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CIA Finds That End of Cold War Means Doing More With Less
Agency copes with hefty budget cuts, new demands for economic
CHRISTIAN SCIENCE MONITOR
THE Central Intelligence Agency (CIA) gets blamed for lots of
things. Many people think it controls their minds. Others are sure
the agency murdered Elvis. Still others are certain that it knows
all about those UFOs they saw at Mt. Rushmore last year - and just
These people write in, demanding documents under the Freedom of
Information Act. The law says the CIA must treat them just like
working historians or journalists. Problem is, they're clogging the
system. "The UFO requester is the most tenacious kind we have to
deal with," sighs Jack Wright, CIA information and privacy
Conspiracy theorists are only one part of the CIA's problems
these days. With the collapse of the Soviet Union, the object of
greatest attention for US spies has disappeared. The new
administration has ordered that hefty cuts be made in the
intelligence budget. Yet there's lots for the watchers to watch:
Geopolitical events, if anything, are growing more unpredictable.
The demise of the Soviet regime "has revealed a world in some
ways more dangerous, more perplexing, more uncertain, and more
challenging than it was before," said Director of Central
Intelligence James Woolsey in rare open testimony to Congress
earlier this spring.
Not everyone in Washington thinks the CIA, with its
cloak-and-Uzi image, is now the right part of government to handle
US intelligence-gathering tasks. Sources of information are more
open today, this theory goes, making the CIA's special talents
Sen. Daniel Patrick Moynihan (D) of New York, for one, has
proposed breaking up the CIA and handing most of its job to the
State Department. Other lawmakers are pushing for deeper cuts in
intelligence spending than the $7 billion reduction over the next
five years that the White House has planned. Though the figure is
officially secret, total spending on the US intelligence community
(which includes military intelligence organizations) is currently
estimated to be about $28 billion.
Intelligence officials do not deny that the agency needs to be
reshaped. They claim they have made a start. Among other things,
the number of CIA analysts looking at the former Soviet Union has
been cut in half. Overall plans call for a reduction in the number
of US intelligence employees of around 18 percent by 1997.
The CIA is even shifting some resources from looking at the
possibility of global war to studying global warming. An
intelligence officer in charge of the environment, democracy, and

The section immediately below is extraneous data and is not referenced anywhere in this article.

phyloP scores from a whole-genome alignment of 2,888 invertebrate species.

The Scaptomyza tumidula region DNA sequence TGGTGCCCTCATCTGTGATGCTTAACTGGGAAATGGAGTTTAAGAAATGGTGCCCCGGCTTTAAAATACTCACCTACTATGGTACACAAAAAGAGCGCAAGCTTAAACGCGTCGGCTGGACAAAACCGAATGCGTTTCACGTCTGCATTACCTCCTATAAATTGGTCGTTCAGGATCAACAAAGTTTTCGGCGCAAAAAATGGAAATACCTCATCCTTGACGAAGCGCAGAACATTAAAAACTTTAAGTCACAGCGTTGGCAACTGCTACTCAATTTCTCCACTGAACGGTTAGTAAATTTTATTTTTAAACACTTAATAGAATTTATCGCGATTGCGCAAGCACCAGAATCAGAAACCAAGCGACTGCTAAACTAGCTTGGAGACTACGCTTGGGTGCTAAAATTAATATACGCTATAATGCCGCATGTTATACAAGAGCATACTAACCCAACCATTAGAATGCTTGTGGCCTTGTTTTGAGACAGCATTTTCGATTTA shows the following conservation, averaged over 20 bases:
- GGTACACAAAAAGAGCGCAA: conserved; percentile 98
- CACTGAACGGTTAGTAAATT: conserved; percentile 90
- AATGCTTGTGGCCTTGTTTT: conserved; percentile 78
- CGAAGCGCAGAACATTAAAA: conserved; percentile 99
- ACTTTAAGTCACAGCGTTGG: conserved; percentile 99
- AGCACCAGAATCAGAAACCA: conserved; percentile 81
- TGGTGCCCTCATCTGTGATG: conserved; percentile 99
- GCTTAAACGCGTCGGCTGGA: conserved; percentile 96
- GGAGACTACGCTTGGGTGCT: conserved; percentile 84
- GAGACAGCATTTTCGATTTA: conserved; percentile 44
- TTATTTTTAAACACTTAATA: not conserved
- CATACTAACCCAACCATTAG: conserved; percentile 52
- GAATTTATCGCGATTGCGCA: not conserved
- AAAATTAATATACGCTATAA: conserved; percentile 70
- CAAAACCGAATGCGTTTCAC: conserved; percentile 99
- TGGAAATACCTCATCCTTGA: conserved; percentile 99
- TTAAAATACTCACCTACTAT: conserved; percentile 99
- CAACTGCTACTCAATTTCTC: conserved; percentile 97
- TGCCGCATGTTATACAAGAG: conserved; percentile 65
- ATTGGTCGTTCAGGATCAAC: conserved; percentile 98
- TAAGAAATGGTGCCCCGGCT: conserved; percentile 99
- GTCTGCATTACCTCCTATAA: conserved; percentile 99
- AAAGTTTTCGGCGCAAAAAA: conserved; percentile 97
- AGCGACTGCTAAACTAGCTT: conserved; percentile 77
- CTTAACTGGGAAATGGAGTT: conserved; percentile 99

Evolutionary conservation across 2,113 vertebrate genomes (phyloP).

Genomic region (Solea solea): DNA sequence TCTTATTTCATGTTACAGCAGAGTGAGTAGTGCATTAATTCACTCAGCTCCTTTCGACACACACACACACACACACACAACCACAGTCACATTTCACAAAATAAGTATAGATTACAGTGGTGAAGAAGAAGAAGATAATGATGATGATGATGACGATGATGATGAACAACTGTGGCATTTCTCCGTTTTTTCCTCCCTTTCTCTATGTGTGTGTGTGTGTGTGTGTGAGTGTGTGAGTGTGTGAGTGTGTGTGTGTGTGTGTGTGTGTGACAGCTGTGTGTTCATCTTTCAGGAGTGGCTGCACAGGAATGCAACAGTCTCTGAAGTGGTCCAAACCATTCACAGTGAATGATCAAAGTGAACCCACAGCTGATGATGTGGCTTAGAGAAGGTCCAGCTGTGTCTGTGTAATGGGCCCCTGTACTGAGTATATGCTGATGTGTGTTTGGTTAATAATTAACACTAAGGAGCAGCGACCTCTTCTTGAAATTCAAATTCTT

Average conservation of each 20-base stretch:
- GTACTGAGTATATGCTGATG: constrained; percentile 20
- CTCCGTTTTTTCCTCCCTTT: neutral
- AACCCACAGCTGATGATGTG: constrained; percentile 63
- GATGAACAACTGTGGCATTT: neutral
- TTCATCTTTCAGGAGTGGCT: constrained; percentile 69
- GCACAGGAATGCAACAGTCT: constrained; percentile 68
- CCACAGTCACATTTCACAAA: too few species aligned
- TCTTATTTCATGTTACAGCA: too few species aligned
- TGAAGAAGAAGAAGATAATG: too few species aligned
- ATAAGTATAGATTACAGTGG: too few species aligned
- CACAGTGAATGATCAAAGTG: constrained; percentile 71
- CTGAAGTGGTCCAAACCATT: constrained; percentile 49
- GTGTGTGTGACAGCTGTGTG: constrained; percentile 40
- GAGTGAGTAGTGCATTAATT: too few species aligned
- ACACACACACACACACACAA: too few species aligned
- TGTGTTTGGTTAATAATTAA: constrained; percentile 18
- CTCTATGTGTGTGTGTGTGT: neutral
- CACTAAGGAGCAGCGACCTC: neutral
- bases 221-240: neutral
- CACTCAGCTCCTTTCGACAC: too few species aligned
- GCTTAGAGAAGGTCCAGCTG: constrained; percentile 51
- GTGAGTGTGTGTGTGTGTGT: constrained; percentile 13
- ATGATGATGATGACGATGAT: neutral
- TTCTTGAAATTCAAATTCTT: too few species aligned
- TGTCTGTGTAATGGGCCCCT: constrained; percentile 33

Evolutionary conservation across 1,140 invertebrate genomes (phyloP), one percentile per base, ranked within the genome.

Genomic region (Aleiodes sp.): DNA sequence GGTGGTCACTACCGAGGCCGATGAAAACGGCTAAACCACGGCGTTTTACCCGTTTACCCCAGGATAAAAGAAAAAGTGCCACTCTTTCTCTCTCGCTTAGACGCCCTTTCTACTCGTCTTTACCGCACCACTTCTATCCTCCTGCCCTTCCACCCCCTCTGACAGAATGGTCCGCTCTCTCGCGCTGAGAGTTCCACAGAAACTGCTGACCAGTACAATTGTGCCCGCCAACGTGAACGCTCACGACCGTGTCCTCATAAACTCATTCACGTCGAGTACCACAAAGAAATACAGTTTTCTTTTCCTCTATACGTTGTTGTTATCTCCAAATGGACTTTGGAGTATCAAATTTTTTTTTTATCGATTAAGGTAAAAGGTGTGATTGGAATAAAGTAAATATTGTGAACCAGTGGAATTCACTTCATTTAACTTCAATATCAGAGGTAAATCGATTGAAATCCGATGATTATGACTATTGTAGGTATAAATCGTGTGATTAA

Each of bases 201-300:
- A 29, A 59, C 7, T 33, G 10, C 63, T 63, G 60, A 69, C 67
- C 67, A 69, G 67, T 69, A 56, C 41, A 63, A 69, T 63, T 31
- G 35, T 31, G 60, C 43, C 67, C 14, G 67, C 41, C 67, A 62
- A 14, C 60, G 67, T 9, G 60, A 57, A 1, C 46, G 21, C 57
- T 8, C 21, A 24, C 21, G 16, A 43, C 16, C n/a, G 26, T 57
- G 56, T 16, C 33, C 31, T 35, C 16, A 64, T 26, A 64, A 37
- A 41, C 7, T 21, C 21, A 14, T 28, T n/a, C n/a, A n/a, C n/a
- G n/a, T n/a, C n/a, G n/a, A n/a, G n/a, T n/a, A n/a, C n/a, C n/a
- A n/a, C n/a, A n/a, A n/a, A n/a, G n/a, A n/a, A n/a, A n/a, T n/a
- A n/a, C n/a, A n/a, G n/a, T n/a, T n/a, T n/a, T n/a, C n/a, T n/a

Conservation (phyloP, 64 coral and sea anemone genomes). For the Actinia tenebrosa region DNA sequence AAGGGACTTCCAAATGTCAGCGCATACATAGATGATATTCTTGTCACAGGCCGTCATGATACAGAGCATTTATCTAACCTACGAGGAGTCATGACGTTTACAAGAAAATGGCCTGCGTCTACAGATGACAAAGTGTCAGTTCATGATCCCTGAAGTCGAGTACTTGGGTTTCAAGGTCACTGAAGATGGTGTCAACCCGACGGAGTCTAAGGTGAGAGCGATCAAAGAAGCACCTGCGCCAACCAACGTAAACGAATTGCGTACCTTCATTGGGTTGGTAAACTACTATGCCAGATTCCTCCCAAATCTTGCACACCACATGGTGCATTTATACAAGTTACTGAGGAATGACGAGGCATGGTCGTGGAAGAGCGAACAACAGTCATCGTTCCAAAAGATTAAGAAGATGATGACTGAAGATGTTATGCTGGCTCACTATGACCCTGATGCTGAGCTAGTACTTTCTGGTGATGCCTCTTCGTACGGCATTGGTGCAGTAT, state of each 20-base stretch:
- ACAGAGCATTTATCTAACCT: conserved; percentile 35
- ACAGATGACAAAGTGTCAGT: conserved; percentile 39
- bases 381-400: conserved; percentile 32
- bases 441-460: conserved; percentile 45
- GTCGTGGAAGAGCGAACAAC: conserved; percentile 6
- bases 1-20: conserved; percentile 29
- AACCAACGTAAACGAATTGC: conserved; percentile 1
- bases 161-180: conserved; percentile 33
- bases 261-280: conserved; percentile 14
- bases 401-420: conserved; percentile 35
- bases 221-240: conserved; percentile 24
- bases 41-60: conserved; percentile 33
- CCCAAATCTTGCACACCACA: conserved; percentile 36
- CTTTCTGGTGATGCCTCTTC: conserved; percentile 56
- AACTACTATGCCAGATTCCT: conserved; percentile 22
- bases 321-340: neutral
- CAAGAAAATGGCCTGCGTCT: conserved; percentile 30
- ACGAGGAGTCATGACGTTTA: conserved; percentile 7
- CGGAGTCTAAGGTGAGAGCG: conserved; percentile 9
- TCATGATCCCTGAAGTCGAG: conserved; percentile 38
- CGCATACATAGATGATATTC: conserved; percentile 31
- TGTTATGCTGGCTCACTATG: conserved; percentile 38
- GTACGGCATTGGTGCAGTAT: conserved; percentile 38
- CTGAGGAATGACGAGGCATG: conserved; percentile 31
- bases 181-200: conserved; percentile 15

other global issues has been added to the National Intelligence
Council, the high-level panel that oversees CIA estimates.
Still, it is the large geopolitical problems that dominate the
US intelligence agenda. Tracking the command and control of the
nuclear weapons of the former Soviet Union is the top priority.
Potential nuclear powers remain important intelligence problems,
among them them North Korea and Iran. US policymakers are also
intensely interested in the political faceoff between India and
Pakistan, as both nations already have atomic arsenals.
One top agency official says he looks at the world today as a
3-D chessboard. On one level are traditional military problems; on
another is economic competition. A third level represents
transnational problems such as the environment and refugee flows.
"Politics in this world will be much more surprising," says
Joseph Nye Jr., chairman of the National Intelligence Council.
IT is the economic part of the equation that presents the CIA
with perhaps its most acute challenge. Clinton officials say over
and over again that national prosperity is the foundation of
security. If that's the case, why not use the CIA in the aid of
American business, and use it to gather economic intelligence?
Our allies do it, after all - though many of them had signed
bilateral agreements that they wouldn't. The French government's
apparent recent attempt to penetrate US aerospace corporations is
but the latest example of something that has gone on for years.
Throughout the cold war the US took a low-key attitude when it
identified such actions. Now it's every spook for himself.
"No more Mr. Nice Guy," said a senior intelligence official in a
recent meeting with reporters.
Some high Clinton administration officials, as well as senior
members of House and Senate intelligence oversight committees, want
the US to respond in kind. The intelligence community itself is
leery. Gathering economic intelligence, broadly defined, is already
a CIA task. But industrial espionage is something the CIA doesn't
want to do, though the agency is studying the issue.
Of course the conceit that all intelligence work requires the
wearing of a trench coat is somewhat misleading. Much of what the
CIA does is analysis - the gathering and sifting of both
open-source and clandestine information. And fully two-thirds of
CIA analysis is relatively mundane "tactical" intelligence -
background on Somali clans, for instance, or biographies of
important foreign officials.
Improved dissemination of such information is an important
intelligence issue. One proposal the CIA is studying involves an
interactive computer screen on policymakers' desks connected by
fiber-optic cable to Langley. Government officials could then pull
what they wanted to see from intelligence data bases, rather than
having it pushed upon them in the form of daily printed classified
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